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Algorithms and Data Structures assignment: make a recursive program that prints Pascal's Triangles upside down. I found it impossible at the time, but I just gave it another shot and solved it in 5min. Yay. P.S Optimisation took one day though.

Python, 56 lines
 ``` 1 2 3 4 5 6 7 8 9 10 11 12 13 14 15 16 17 18 19 20 21 22 23 24 25 26 27 28 29 30 31 32 33 34 35 36 37 38 39 40 41 42 43 44 45 46 47 48 49 50 51 52 53 54 55 56``` ```#! /usr/bin/env python """ For a given number, prints Pascal's Triangle upside-down up to that line. Takes advantage of the fact that the Triangle is symmetric. Uses the combinatorics property of the Triangle: For any NUMBER in position INDEX at row ROW: NUMBER = C(ROW, INDEX) A hash map stores the values of the combinatorics already calculated, so the recursive function speeds up a little. Prints everything alligned at first, but starts screwing up at about 13. tn.pablo@gmail.com 03/09/07 """ import sys def comb(N, n, combs): """ Returns the value of C(N,n). First the function looks it up in a dictionary and only calculates if it isn't present, in which case it works recursively. """ try: ans = combs[(N,n)] except KeyError: if n == 0: ans=1 elif n == 1: ans=N else: ans = (comb(N, n-1, combs) * (N-n+1) * 1/n) combs[(N,n)] = ans return ans lines = int(sys.argv[1]) # stack that will contain the items of the row to be mirrored mirror = [] # dictionary of combinatoric-value pairs combs = {} for row in range(lines, -1, -1): # insert indentation print ' ' * (lines - row), # first half of the row limit = (row//2)+1 for index in range(limit): num = comb(row, index, combs) if not((row%2 == 0) and (index == limit-1)): mirror.append(num) print '%i ' % num, # for the second half, mirror the first while mirror: print '%i ' % mirror.pop(), print ```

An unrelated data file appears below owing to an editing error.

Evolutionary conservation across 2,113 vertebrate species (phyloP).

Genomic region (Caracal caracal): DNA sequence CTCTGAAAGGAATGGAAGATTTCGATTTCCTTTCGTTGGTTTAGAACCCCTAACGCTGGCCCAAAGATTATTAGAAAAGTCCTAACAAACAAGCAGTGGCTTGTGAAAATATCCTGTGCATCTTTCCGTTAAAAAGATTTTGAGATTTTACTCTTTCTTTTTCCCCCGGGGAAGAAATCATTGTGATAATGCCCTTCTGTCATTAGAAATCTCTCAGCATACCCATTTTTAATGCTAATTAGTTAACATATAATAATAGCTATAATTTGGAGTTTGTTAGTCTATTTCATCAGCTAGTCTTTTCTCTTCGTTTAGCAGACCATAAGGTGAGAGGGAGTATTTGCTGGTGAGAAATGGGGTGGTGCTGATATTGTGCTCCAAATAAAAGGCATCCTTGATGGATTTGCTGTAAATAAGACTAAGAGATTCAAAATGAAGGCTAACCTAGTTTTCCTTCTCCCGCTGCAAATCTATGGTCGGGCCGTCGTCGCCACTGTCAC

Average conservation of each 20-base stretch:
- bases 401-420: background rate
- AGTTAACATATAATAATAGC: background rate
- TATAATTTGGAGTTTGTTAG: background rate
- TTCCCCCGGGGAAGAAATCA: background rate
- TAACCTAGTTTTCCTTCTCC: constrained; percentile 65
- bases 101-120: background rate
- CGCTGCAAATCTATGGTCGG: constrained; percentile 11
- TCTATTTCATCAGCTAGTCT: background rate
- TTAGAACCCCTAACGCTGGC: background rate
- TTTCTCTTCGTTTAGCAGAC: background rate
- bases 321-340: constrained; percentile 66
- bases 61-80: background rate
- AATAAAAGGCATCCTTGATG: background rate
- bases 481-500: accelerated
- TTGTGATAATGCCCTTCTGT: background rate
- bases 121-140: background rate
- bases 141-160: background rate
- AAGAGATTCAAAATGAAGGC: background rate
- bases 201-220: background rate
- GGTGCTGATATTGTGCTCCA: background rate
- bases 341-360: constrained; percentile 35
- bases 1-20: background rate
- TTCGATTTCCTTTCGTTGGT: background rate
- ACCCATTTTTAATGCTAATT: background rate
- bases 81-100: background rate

This program is 75.89 times as efficent as my previous attempt at it (without a couple of optimisations).

Rogier Steehouder 15 years, 9 months ago

Memoize. You could use a simple memoize (see e.g. http://aspn.activestate.com/ASPN/Cookbook/Python/Recipe/52201 ). Something like:

``````memo = {(0,0): 1, (1,0): 1, (1,1): 1}
def calcnum(row, index):
try:
return memo[(row, index)]
except KeyError:
pass

# Also set (row, row-index) since the triangle is symmetric
if col in (0, row):
# first and last column are 1
value = memo[(row, 0)] = memo[(row, row)] = 1
else:
value = memo[(row, index)] = memo[(row, row-index)] =\
calcnum(row - 1, index) + calcnum(row - 1, index- 1)
return value
``````
Steven Bethard 15 years, 9 months ago

calculate a row at a time. If you know you're calculating the whole triangle, you can do a row at a time. Of course, then there's really no point in using recursion:

``````def get_rows(depth):
rows = [[1]]
for i in xrange(depth - 1):
last_row = rows[-1]
new_row = [1]
for i in xrange(len(last_row) - 1):
new_row.append(last_row[i] + last_row[i + 1])
new_row.append(1)
rows.append(new_row)
return rows
``````
Pablo Torres (author) 15 years, 9 months ago

response. It isn't exactly the triangle I calculate recursively, it's the combinatorics. Besides, the assignment required recursion. I liked your solution though, faster than mine for sure.

Pablo Torres (author) 15 years, 9 months ago

response. The assignment required recursion :( I liked your solution though, faster than mine for sure.

Pablo Torres (author) 15 years, 9 months ago

response. My first version was your code without the memory/dictionary. You can imagine how slow it was.

Steven Bethard 15 years, 9 months ago

Did it say where it required recursion? Because you could certainly rewrite my for-loop recursively if necessary. (That is, have get_rows(n) call get_rows(n-1) and remove the loop.)

Pablo Torres (author) 15 years, 9 months ago

response. No, it didn't. I'll give your idea a try :)

Michael Puckett 12 years, 4 months ago

Old thread, but pascal's triangle was a challenge on a forum I frequent today and this is what I came up with:

``````def pascals_triangle(n):
x=[[1]]
for i in range(n-1):
x.append([sum(i) for i in zip([0]+x[-1],x[-1]+[0])])
return x

for x in pascals_triangle(10):
print('{0:^39}'.format(x))

[1]
[1, 1]
[1, 2, 1]
[1, 3, 3, 1]
[1, 4, 6, 4, 1]
[1, 5, 10, 10, 5, 1]
[1, 6, 15, 20, 15, 6, 1]
[1, 7, 21, 35, 35, 21, 7, 1]
[1, 8, 28, 56, 70, 56, 28, 8, 1]
[1, 9, 36, 84, 126, 126, 84, 36, 9, 1]
``````
 Created by Pablo Torres on Sun, 2 Sep 2007 (PSF)